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Fijian’s Edinburgh move will boost club and country

Guinness PRO12 Editor

9 Jun 2010

Fiji back-row forward Netani Talei has been tipped to be a Magners League smash hit for Edinburgh, with the move also destined to help the South Sea Islanders in their attempts to succeed at next year’s World Cup.

The 27-year-old signed a three-year deal last week to move north of the border from Worcester Warriors alongside Scotland centre Alex Grove.

Talei has won 16 caps for his country and Fiji prop Graham Dewes reckons his international team-mate will prove to be a valuable addition to Rob Moffat’s side as they look to build on a promising Magners League campaign last time out.

"It's awesome news and it's great to see he is doing very well overseas,” said Dewes.

“Netani is a key player for us and it's unfortunate that he was not with us to play Australia.

"He is a top ball carrier who plays in the traditional Fiji way and we hope he will be able to represent us in the tour to the northern hemisphere later this year."

Following Worcester's relegation to England's second tier, Talei's move increases the growing number of flying Fijians plying their trade in Europe's elite competitions.

Talei made more than 50 appearances for the Midlands club and will meet up for pre-season training at Murrayfield following Fiji's participation in the Pacific Nations Cup later this month.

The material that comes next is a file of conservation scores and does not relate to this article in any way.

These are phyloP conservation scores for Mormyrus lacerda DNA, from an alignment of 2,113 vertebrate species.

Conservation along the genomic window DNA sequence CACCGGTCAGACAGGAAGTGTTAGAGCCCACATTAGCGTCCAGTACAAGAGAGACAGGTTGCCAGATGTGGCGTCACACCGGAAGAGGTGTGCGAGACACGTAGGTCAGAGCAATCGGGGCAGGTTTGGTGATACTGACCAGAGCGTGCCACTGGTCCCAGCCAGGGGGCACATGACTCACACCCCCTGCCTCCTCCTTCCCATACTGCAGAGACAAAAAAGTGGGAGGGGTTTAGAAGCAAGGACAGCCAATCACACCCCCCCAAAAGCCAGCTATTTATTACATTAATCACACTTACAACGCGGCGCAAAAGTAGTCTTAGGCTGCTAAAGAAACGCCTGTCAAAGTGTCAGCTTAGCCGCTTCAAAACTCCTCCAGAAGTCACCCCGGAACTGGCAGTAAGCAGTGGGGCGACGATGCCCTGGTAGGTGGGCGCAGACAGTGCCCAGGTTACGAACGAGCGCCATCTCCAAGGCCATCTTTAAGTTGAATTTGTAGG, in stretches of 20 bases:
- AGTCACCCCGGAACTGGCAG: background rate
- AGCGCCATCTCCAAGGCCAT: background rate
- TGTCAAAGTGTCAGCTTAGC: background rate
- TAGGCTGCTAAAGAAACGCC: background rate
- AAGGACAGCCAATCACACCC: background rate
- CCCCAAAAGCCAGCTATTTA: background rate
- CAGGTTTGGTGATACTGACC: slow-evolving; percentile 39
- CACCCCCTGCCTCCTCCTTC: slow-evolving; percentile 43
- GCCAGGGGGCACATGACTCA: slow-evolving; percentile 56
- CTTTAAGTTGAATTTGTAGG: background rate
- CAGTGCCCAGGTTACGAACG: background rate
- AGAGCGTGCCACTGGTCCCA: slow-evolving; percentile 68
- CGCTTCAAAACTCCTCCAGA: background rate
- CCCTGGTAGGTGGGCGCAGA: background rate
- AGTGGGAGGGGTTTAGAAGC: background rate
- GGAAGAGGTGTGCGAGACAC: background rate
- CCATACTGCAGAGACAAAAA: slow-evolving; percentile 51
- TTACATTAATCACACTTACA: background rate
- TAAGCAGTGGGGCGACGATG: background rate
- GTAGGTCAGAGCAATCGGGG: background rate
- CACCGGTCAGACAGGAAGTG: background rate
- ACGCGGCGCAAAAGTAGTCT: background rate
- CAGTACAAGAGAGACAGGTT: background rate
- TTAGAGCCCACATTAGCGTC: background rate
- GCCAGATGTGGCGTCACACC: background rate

And Dewes, who is based in New Zealand, believes the exposure of the South Sea Islanders' talent is a major factor behind their development which saw the entertainers reach the quarter-finals of the 2007 World Cup.

"Netani signing for Edinburgh can only help Fiji rugby,” added Dewes.

"The experiences the players gain are very important and when they come back to the national team, they share those experiences with the local boys. They learn and feed off them to move forward.

"We can play and compete against the best in the world. We took South Africa to the wire in the last World Cup and we hope to do the same again next year in New Zealand.

"But the development in Fiji rugby is down to the number of players playing in Europe. A lot of the lads are playing for big clubs overseas in the big competitions. It's only good for Fiji."